The Collective /SHARE
“I definitely come alive at night,” says Sydney-based artist Catherine Clayton-Smith. “Often I will arrive at the studio in the late afternoon and go home at sunrise.” Since moving into the light-filled inner-city studio a year and a half ago, the National Art School graduate has undoubtedly made the most of the space. The longest amount of time she’s spent here without going home, she tells us, was three full days in the lead-up to her last solo show, Spirit Level, at ALASKA Projects. “I was desperately attempting to finish a work, which I didn’t manage to complete in time for the show, but thankfully is now resolved,” she says.
The week we visit is no exception. Clayton-Smith is in the throes of two major projects: the first, her latest solo exhibition, Obstacle Course, which showed at Studio W in Sydney in February, and the second, a series entitled Stutter – A.S.A.P, which showed in March at The Cross Art Projects as part of SafARI – the ‘unofficial’ fringe event of the Biennale of Sydney.
She speaks of her practice as “an exploration of the boundaries between representation and abstraction”, which is realised through painting and drawing. “At the moment, I seem to be working primarily in acrylic as it functions well with my process of extensive layering and alterations, as you don’t need to wait for the drying time like oil paint,” she says. Along with the layering process, Clayton-Smith employs strategies of repetition and deconstruction to “condense the chosen imagery to a state of faltering permanence”.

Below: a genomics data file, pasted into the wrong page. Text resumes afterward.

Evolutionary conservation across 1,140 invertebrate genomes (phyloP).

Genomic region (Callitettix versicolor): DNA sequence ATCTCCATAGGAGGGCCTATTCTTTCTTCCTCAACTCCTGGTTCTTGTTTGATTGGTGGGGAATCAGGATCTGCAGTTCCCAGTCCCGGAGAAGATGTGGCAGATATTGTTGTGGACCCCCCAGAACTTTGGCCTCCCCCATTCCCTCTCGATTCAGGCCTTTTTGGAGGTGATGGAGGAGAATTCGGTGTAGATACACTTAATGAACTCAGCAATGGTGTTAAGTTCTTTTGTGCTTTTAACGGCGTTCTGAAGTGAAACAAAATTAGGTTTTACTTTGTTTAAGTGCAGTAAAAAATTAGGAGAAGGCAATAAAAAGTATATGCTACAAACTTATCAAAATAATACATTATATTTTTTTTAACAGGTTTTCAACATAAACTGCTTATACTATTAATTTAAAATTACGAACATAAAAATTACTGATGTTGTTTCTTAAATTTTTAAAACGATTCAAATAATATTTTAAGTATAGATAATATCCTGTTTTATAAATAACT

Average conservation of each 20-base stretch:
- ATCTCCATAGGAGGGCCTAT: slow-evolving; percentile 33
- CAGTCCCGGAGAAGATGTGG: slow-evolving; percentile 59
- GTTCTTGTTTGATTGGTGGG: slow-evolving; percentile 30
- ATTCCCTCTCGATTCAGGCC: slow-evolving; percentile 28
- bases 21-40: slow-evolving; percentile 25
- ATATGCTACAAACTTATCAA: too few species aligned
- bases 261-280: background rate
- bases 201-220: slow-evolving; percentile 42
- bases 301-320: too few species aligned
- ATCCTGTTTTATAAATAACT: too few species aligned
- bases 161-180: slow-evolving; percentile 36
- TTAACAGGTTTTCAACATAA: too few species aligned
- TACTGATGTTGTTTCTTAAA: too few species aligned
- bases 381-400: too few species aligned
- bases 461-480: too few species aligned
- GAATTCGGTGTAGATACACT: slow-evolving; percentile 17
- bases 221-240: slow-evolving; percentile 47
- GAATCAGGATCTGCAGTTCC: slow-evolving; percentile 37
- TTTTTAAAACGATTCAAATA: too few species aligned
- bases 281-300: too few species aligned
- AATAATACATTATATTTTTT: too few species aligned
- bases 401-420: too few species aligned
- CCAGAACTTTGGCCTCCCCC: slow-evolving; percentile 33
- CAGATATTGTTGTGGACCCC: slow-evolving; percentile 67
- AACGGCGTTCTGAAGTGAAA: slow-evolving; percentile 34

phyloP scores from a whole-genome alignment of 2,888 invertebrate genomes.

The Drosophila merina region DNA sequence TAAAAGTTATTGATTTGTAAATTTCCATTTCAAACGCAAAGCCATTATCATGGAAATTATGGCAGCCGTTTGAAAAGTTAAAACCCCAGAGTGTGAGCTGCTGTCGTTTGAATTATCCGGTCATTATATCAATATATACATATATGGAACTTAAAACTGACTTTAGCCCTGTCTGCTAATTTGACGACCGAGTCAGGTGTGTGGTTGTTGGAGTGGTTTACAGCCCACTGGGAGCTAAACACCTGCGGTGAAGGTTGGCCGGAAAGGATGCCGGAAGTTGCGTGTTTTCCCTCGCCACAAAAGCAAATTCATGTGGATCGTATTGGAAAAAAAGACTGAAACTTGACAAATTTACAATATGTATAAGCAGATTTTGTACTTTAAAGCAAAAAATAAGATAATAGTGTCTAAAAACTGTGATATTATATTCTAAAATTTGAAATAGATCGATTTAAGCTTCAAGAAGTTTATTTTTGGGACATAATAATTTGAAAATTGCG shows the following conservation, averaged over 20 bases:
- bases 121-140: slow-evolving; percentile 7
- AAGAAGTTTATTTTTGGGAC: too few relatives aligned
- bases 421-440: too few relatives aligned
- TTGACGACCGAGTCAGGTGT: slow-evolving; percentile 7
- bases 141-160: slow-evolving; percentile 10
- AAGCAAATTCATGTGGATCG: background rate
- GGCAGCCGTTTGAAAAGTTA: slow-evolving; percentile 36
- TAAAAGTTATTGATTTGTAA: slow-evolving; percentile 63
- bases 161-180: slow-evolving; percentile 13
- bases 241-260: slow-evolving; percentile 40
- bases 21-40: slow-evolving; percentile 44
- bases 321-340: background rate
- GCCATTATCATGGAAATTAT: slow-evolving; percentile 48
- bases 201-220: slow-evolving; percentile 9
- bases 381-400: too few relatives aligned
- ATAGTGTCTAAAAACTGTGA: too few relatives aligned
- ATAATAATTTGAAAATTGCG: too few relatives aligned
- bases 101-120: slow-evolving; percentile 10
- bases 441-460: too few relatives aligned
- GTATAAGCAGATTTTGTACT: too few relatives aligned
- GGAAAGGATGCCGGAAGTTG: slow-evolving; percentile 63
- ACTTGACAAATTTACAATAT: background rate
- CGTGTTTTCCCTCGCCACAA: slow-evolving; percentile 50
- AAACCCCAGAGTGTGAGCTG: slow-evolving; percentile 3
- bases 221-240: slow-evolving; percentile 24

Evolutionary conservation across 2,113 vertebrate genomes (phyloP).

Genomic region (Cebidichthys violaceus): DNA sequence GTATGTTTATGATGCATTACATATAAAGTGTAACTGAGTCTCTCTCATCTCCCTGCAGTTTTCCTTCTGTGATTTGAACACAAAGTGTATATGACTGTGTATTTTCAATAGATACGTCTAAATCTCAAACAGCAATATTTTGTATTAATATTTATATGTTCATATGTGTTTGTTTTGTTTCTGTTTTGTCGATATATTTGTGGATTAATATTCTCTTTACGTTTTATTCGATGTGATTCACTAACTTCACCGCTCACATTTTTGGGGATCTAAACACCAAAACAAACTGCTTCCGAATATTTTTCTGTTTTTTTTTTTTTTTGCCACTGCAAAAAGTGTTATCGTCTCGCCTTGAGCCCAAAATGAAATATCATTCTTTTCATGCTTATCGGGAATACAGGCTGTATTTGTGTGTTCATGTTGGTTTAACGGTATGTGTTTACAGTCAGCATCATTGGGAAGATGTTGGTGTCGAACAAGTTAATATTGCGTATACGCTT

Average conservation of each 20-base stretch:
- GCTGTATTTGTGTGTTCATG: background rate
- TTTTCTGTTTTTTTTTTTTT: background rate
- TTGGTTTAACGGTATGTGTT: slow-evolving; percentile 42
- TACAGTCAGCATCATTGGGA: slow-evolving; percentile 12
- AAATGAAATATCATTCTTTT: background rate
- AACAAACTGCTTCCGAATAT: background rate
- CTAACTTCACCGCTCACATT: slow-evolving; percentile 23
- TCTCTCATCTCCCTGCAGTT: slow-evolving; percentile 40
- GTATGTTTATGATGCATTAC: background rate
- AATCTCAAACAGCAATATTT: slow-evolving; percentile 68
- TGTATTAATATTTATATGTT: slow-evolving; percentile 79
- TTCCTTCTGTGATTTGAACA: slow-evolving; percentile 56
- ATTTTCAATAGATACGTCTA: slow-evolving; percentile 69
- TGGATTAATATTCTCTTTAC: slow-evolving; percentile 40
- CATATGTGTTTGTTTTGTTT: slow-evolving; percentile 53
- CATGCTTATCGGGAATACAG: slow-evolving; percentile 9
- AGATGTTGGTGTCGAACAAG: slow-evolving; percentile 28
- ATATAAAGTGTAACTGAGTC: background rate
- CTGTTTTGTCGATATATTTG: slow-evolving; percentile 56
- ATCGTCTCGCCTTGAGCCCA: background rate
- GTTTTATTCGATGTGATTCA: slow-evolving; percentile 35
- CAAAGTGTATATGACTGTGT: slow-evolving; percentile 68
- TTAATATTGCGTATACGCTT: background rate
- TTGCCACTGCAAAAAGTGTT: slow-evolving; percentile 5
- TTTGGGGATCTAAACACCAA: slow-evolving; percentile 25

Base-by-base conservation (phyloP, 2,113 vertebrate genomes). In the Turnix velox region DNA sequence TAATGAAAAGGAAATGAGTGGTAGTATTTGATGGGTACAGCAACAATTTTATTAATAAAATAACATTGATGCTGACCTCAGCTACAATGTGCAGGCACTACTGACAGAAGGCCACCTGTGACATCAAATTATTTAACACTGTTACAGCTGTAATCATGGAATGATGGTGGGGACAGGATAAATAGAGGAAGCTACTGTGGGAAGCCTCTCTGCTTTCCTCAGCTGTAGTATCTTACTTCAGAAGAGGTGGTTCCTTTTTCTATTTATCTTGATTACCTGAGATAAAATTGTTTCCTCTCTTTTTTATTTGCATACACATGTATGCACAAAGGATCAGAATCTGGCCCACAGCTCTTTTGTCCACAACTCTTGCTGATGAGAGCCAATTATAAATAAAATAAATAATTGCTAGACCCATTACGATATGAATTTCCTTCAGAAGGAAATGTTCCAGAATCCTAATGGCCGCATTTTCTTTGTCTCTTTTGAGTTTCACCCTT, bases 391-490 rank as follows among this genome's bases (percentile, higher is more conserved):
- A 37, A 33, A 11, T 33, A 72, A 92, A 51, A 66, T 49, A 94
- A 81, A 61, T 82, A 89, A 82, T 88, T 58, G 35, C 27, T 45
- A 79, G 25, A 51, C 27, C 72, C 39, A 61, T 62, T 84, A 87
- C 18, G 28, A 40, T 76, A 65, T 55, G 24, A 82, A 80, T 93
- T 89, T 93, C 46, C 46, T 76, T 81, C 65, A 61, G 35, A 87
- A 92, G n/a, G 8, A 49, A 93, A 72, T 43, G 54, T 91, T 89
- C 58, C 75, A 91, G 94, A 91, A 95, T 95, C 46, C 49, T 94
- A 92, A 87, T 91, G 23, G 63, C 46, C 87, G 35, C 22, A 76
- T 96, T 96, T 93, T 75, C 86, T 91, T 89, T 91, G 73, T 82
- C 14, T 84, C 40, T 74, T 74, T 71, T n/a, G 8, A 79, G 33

Her works often combine elements of a variety of subjects, including images gathered from online press and social media sources, photographs she takes of herself, and forms constructed from memory. “My work oscillates between the spaces of the digital and the real,” says Clayton-Smith, adding that “memory and image co-operate, leading the work back and forward between past and present, personal and universal, mundane and monumental, mirroring a manner in which we interpret images today.”
For inspiration, she says music is key. “When working alone I find having a rhythm to work to keeps me energised. At the moment it is pretty much just Cocteau Twins, Lucy Cliché, Superstar and Kate Bush, on repeat.” She also points to her collection of plants, which have been finding their way into the artist’s work of late. “I love having plants in the studio. Unfortunately for them, as they are probably absorbing some of the toxic solvent fumes,” she says. But when pressed to choose the thing she loves most about the studio: “I would probably say the group of cockatoos that come and sit at my window every day.”